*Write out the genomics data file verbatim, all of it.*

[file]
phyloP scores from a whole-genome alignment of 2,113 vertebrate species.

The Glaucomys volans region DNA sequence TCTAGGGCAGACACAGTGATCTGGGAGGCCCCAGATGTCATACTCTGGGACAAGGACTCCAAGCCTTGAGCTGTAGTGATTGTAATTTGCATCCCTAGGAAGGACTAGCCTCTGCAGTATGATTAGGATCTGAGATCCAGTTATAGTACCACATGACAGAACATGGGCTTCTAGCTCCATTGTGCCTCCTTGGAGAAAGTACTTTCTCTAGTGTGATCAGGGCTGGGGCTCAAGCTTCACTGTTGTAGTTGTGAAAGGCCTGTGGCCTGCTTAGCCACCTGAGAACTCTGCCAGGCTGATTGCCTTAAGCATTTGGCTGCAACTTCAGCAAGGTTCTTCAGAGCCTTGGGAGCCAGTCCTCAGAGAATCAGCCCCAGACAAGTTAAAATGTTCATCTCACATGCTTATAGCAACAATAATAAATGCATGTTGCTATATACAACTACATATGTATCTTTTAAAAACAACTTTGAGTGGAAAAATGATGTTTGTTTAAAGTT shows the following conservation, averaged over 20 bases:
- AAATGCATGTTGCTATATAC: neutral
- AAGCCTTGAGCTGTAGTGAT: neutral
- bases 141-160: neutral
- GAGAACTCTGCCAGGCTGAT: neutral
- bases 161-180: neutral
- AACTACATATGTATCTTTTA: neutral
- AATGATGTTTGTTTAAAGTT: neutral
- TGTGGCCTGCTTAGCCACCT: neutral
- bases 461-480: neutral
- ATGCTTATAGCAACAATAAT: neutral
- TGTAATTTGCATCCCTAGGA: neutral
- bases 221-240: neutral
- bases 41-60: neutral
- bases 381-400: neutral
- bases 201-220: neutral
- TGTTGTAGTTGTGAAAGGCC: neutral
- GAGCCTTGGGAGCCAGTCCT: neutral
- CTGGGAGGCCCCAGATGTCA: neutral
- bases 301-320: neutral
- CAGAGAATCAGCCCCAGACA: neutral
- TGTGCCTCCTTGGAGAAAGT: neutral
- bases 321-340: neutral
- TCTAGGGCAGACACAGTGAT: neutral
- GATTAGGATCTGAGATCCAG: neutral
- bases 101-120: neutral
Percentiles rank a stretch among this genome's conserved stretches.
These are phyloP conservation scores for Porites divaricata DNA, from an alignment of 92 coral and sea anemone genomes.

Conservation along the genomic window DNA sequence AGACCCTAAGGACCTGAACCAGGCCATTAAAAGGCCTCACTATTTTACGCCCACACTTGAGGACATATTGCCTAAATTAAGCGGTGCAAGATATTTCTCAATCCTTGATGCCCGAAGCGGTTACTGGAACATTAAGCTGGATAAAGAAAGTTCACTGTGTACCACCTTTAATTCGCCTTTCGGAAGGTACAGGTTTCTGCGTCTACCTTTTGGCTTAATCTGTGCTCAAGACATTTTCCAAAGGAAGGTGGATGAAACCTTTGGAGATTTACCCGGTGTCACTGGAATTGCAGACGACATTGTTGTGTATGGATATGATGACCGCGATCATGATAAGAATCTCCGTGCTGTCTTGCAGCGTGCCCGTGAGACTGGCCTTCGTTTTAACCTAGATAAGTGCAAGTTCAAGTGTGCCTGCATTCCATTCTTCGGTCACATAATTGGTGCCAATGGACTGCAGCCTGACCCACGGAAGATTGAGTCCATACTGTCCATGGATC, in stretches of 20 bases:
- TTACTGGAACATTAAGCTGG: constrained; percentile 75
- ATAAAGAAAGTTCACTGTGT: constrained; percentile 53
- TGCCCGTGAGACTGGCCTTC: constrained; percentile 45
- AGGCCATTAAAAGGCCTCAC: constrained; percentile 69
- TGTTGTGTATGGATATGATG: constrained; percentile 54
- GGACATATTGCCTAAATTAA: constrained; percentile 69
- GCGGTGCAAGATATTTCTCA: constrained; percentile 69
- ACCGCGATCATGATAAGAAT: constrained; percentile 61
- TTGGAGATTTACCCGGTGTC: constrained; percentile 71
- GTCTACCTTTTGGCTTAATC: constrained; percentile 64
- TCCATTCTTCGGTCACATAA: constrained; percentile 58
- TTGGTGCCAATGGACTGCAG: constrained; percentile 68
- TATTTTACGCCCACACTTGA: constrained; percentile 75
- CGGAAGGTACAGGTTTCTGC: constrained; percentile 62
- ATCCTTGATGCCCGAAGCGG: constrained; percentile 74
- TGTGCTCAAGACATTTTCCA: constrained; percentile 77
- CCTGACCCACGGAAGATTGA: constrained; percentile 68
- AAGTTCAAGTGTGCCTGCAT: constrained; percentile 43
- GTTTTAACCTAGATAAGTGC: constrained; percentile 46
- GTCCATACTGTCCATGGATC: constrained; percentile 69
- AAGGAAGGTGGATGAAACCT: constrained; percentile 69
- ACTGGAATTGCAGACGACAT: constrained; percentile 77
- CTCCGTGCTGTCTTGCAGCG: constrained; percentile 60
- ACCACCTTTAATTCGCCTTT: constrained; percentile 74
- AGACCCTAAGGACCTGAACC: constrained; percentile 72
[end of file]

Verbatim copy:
phyloP scores from a whole-genome alignment of 2,113 vertebrate species.

The Glaucomys volans region DNA sequence TCTAGGGCAGACACAGTGATCTGGGAGGCCCCAGATGTCATACTCTGGGACAAGGACTCCAAGCCTTGAGCTGTAGTGATTGTAATTTGCATCCCTAGGAAGGACTAGCCTCTGCAGTATGATTAGGATCTGAGATCCAGTTATAGTACCACATGACAGAACATGGGCTTCTAGCTCCATTGTGCCTCCTTGGAGAAAGTACTTTCTCTAGTGTGATCAGGGCTGGGGCTCAAGCTTCACTGTTGTAGTTGTGAAAGGCCTGTGGCCTGCTTAGCCACCTGAGAACTCTGCCAGGCTGATTGCCTTAAGCATTTGGCTGCAACTTCAGCAAGGTTCTTCAGAGCCTTGGGAGCCAGTCCTCAGAGAATCAGCCCCAGACAAGTTAAAATGTTCATCTCACATGCTTATAGCAACAATAATAAATGCATGTTGCTATATACAACTACATATGTATCTTTTAAAAACAACTTTGAGTGGAAAAATGATGTTTGTTTAAAGTT shows the following conservation, averaged over 20 bases:
- AAATGCATGTTGCTATATAC: neutral
- AAGCCTTGAGCTGTAGTGAT: neutral
- bases 141-160: neutral
- GAGAACTCTGCCAGGCTGAT: neutral
- bases 161-180: neutral
- AACTACATATGTATCTTTTA: neutral
- AATGATGTTTGTTTAAAGTT: neutral
- TGTGGCCTGCTTAGCCACCT: neutral
- bases 461-480: neutral
- ATGCTTATAGCAACAATAAT: neutral
- TGTAATTTGCATCCCTAGGA: neutral
- bases 221-240: neutral
- bases 41-60: neutral
- bases 381-400: neutral
- bases 201-220: neutral
- TGTTGTAGTTGTGAAAGGCC: neutral
- GAGCCTTGGGAGCCAGTCCT: neutral
- CTGGGAGGCCCCAGATGTCA: neutral
- bases 301-320: neutral
- CAGAGAATCAGCCCCAGACA: neutral
- TGTGCCTCCTTGGAGAAAGT: neutral
- bases 321-340: neutral
- TCTAGGGCAGACACAGTGAT: neutral
- GATTAGGATCTGAGATCCAG: neutral
- bases 101-120: neutral
Percentiles rank a stretch among this genome's conserved stretches.
These are phyloP conservation scores for Porites divaricata DNA, from an alignment of 92 coral and sea anemone genomes.

Conservation along the genomic window DNA sequence AGACCCTAAGGACCTGAACCAGGCCATTAAAAGGCCTCACTATTTTACGCCCACACTTGAGGACATATTGCCTAAATTAAGCGGTGCAAGATATTTCTCAATCCTTGATGCCCGAAGCGGTTACTGGAACATTAAGCTGGATAAAGAAAGTTCACTGTGTACCACCTTTAATTCGCCTTTCGGAAGGTACAGGTTTCTGCGTCTACCTTTTGGCTTAATCTGTGCTCAAGACATTTTCCAAAGGAAGGTGGATGAAACCTTTGGAGATTTACCCGGTGTCACTGGAATTGCAGACGACATTGTTGTGTATGGATATGATGACCGCGATCATGATAAGAATCTCCGTGCTGTCTTGCAGCGTGCCCGTGAGACTGGCCTTCGTTTTAACCTAGATAAGTGCAAGTTCAAGTGTGCCTGCATTCCATTCTTCGGTCACATAATTGGTGCCAATGGACTGCAGCCTGACCCACGGAAGATTGAGTCCATACTGTCCATGGATC, in stretches of 20 bases:
- TTACTGGAACATTAAGCTGG: constrained; percentile 75
- ATAAAGAAAGTTCACTGTGT: constrained; percentile 53
- TGCCCGTGAGACTGGCCTTC: constrained; percentile 45
- AGGCCATTAAAAGGCCTCAC: constrained; percentile 69
- TGTTGTGTATGGATATGATG: constrained; percentile 54
- GGACATATTGCCTAAATTAA: constrained; percentile 69
- GCGGTGCAAGATATTTCTCA: constrained; percentile 69
- ACCGCGATCATGATAAGAAT: constrained; percentile 61
- TTGGAGATTTACCCGGTGTC: constrained; percentile 71
- GTCTACCTTTTGGCTTAATC: constrained; percentile 64
- TCCATTCTTCGGTCACATAA: constrained; percentile 58
- TTGGTGCCAATGGACTGCAG: constrained; percentile 68
- TATTTTACGCCCACACTTGA: constrained; percentile 75
- CGGAAGGTACAGGTTTCTGC: constrained; percentile 62
- ATCCTTGATGCCCGAAGCGG: constrained; percentile 74
- TGTGCTCAAGACATTTTCCA: constrained; percentile 77
- CCTGACCCACGGAAGATTGA: constrained; percentile 68
- AAGTTCAAGTGTGCCTGCAT: constrained; percentile 43
- GTTTTAACCTAGATAAGTGC: constrained; percentile 46
- GTCCATACTGTCCATGGATC: constrained; percentile 69
- AAGGAAGGTGGATGAAACCT: constrained; percentile 69
- ACTGGAATTGCAGACGACAT: constrained; percentile 77
- CTCCGTGCTGTCTTGCAGCG: constrained; percentile 60
- ACCACCTTTAATTCGCCTTT: constrained; percentile 74
- AGACCCTAAGGACCTGAACC: constrained; percentile 72